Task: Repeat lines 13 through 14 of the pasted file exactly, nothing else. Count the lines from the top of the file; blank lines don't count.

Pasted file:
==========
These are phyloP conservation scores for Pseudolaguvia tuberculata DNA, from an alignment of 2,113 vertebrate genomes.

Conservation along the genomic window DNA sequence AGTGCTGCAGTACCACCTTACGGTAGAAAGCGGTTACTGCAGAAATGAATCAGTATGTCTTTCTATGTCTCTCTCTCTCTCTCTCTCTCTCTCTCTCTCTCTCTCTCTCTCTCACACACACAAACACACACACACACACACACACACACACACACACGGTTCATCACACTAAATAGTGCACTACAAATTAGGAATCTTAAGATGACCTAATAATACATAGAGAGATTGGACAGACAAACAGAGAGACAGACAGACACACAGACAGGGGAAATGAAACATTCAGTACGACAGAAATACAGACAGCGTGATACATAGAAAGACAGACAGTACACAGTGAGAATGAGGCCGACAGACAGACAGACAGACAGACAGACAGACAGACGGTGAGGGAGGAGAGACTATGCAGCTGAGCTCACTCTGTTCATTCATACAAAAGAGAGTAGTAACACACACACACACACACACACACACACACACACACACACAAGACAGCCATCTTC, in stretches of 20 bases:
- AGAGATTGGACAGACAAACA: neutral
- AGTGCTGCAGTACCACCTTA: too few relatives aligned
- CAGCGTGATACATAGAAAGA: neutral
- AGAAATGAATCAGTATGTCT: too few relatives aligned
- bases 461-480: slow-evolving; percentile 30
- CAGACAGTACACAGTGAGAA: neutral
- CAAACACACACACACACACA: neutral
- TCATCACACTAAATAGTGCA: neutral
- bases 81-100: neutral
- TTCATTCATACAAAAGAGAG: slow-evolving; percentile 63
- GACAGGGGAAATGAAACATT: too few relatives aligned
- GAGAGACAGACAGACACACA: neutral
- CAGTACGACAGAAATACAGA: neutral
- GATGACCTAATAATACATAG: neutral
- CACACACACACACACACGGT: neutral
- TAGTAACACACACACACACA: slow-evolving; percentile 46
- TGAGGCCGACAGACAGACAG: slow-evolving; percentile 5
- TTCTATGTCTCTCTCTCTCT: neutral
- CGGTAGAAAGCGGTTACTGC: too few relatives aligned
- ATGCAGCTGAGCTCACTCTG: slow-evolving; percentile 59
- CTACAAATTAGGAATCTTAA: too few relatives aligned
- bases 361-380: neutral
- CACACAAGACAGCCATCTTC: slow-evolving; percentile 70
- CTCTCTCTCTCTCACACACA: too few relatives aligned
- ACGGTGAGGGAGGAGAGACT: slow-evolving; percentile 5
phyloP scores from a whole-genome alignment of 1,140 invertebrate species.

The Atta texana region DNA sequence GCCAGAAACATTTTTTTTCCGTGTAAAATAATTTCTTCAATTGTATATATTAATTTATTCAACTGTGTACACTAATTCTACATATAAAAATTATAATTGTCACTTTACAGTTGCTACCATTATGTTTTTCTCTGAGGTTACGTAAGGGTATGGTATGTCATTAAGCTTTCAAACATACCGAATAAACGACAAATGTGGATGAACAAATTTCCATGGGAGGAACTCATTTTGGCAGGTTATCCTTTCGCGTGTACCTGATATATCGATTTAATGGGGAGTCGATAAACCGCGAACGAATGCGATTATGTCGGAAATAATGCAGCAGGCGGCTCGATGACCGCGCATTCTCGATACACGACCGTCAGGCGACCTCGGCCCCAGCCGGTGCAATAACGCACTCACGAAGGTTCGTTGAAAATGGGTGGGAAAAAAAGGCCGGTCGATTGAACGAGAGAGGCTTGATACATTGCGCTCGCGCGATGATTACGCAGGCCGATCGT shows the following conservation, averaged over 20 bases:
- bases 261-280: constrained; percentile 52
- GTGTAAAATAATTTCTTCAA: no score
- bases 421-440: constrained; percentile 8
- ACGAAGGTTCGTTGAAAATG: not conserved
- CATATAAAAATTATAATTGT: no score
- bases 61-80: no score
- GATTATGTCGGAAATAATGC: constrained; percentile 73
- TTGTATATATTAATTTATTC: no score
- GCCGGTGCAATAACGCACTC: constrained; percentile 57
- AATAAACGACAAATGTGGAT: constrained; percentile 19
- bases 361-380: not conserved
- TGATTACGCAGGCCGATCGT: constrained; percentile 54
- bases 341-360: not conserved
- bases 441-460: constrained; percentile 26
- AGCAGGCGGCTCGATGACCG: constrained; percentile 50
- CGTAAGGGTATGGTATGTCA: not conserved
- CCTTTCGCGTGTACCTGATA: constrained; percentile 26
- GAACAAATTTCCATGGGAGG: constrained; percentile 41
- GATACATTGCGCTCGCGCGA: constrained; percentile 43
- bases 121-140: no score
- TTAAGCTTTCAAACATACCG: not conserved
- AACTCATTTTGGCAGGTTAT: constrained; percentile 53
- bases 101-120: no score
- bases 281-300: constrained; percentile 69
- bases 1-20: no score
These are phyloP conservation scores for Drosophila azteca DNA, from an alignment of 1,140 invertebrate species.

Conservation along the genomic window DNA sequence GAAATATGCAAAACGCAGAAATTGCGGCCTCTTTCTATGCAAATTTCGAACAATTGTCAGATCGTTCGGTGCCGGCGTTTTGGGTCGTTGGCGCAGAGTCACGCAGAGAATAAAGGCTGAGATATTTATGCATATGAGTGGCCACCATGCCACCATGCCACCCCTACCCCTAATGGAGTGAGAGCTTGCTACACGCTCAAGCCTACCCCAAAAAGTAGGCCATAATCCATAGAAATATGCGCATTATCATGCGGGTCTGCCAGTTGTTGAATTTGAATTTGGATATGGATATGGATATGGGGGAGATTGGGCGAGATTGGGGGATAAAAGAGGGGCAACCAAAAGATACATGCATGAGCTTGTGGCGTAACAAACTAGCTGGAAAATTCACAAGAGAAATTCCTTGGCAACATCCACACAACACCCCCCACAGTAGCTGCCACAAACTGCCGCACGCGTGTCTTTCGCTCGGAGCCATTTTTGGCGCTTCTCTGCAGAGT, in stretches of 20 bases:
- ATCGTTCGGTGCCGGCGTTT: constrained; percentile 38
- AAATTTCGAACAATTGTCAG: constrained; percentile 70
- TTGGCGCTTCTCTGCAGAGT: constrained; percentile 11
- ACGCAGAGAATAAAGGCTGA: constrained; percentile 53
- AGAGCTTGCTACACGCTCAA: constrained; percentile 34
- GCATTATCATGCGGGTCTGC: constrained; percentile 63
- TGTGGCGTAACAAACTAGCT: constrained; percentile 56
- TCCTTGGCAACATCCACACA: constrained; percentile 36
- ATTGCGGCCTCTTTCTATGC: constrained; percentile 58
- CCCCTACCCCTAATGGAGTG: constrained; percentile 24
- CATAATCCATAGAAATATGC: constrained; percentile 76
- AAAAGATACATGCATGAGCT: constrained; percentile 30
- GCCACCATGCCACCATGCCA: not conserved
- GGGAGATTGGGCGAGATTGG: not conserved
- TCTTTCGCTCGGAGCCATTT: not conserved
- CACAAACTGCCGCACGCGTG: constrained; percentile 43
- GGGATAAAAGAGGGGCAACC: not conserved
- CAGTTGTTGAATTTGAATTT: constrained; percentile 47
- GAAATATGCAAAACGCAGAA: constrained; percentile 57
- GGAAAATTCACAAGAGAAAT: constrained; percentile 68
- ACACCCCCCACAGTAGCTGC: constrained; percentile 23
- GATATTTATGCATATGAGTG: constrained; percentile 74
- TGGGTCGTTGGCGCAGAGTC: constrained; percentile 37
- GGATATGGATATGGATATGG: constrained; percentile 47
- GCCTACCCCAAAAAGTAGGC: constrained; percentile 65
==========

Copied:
- GACAGGGGAAATGAAACATT: too few relatives aligned
- GAGAGACAGACAGACACACA: neutral